Writing for The Heights gives me the opportunity to listen to any new album I want, and then review it. Some are okay, most are pretty bad. But a few months ago I reviewed Kacey Musgraves’ new album, Golden Hour, and for the first time, I gave an album five stars. Something about it struck me—it was so different from any other country album I had ever heard. And I remember thinking to myself, this is the best country album of the year. Hands down.
Fast forward a few months, and Golden Hour is nominated for Best Album at the Country Music Association Awards. Musgraves is the only woman nominated for the award, and is running against steep competition—Life Changes by Thomas Rhett, From A Room: Volume 2 by Chris Stapleton, Graffiti U by Keith Urban, and The Mountain by Dierks Bentley. Stapleton, the clear favorite, was expected to win easily. Ultimately, though, it was Musgraves who heard her name called.
Musgraves’ win is important for a multitude of reasons, the first being that only men have won this category for the past four years. Moreover, she’s only the sixth solo female artist to win the award (compared to solo male artists who have won 37 times in the show’s 52 year history).
Women have been speaking up about their lack of representation in country music lately—it’s no secret that it’s a male-dominated genre. From September 2017 to August 2018, only three female artists were ranked in Variety’s top 60.
Country powerhouse Miranda Lambert has experienced the struggles of this dynamic firsthand. In the early 2010s, she saw a level of success that was nearly unprecedented for a woman in country music. Yet as the years went by, her music gained less and less radio airplay. People were still buying it, but it didn’t get played on the radio. “Automatic” was Lambert’s last No. 1 single in 2014. Since then, other hits such as “Vice,” “Tin Man,” and “Keeper of the Flame” peaked at 11, 22, and 49, respectively.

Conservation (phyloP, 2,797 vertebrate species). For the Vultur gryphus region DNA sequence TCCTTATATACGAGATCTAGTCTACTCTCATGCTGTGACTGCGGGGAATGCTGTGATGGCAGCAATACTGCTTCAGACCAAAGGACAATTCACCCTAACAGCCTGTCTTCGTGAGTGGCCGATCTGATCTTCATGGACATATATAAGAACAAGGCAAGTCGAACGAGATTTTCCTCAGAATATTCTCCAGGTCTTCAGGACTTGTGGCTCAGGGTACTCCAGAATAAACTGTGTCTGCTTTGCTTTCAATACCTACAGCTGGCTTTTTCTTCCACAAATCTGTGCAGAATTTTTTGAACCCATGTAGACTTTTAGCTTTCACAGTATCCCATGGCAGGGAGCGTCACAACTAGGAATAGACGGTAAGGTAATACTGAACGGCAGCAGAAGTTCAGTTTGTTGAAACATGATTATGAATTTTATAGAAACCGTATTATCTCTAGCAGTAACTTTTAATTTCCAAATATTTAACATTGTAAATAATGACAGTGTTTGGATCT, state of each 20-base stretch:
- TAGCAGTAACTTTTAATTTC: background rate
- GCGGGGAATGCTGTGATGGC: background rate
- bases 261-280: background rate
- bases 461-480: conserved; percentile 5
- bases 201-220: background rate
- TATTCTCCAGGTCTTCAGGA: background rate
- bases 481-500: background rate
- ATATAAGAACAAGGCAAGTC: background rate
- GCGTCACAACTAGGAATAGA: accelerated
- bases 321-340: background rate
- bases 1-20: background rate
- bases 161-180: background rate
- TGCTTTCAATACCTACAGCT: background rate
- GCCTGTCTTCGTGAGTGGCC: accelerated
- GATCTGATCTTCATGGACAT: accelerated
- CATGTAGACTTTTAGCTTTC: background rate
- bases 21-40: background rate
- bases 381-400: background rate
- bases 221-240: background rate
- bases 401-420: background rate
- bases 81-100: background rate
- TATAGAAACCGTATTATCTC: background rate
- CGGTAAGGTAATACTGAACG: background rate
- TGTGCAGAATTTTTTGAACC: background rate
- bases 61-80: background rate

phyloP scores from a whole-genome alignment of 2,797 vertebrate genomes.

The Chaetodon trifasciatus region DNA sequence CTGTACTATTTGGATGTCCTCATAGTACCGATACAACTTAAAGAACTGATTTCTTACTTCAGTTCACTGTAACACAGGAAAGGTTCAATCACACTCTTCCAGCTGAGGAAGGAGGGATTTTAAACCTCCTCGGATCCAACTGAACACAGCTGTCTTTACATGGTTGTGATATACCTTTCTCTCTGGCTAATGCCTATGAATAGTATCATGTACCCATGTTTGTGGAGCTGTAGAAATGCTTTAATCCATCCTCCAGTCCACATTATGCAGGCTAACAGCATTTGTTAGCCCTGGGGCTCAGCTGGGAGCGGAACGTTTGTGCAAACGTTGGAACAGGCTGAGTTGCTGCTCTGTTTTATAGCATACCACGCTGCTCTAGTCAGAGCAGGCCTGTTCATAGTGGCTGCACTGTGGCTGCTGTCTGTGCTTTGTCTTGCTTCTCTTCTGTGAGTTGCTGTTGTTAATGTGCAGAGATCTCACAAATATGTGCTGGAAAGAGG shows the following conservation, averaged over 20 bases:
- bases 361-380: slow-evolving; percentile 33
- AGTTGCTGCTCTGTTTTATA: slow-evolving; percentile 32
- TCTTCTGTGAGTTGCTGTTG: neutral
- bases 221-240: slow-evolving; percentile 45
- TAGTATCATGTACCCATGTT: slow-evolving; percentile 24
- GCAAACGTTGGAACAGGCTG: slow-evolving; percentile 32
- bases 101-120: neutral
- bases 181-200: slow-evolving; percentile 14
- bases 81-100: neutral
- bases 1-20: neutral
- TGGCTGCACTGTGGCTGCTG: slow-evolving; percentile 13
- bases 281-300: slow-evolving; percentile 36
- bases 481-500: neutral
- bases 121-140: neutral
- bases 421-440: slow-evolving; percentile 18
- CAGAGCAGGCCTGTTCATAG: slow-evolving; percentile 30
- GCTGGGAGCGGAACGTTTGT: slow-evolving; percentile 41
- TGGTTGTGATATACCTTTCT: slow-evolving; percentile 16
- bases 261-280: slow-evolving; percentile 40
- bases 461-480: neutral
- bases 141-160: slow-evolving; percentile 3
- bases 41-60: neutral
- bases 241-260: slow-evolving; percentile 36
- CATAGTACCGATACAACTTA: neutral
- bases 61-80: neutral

Karen Fairchild of Little Big Town smiled as she presented the award to Musgraves. “This is to all the little girls writing songs out there,” she said as she introduced Musgraves to the stage.
Fairchild has been especially vocal about the issue, and was part of something that has been called “one of the most powerful award show moments of the year.” As she and Kimberly Schlapman (also of Little Big town) accepted an award at CMT’s Artists of the Year ceremony, Fairchild read a list of 35 up-and-coming women artists in country music and urged radio stations and audience members alike to support them.
This is partly in response to Keith Hill’s remarks on country music scheduling on the radio. Hill, a radio consultant, said in 2015 that the optimal number of female songs played on country radio should be around 15 percent.
“If you want to make ratings in country radio, take females out,” he said.
Hill continued to urge country radio to cut back on the amount of women getting airtime. Of course, you can’t get away with saying this in today’s climate. Ever since, there’s been a steadily growing movement of women demanding better representation in the world of country music—whether it be more airplay or more opportunities to perform at music festivals.
Here’s to more artists standing up for the women in country music, and here’s to more singers like Musgraves who continue to push on and make groundbreaking records. As a lifelong country music fan, it’s disappointing to see this struggle play out before my very eyes. But I hope that more artists like Musgraves and Fairchild keep it up so that one day the genre can prove people like Hill wrong.
In the words of Martina McBride, “This one’s for the girls / Who love without holding back / Who dream with everything they have / All around the world / This one’s for the girls.”
Featured Graphic by Nicole Chan / Graphics Editor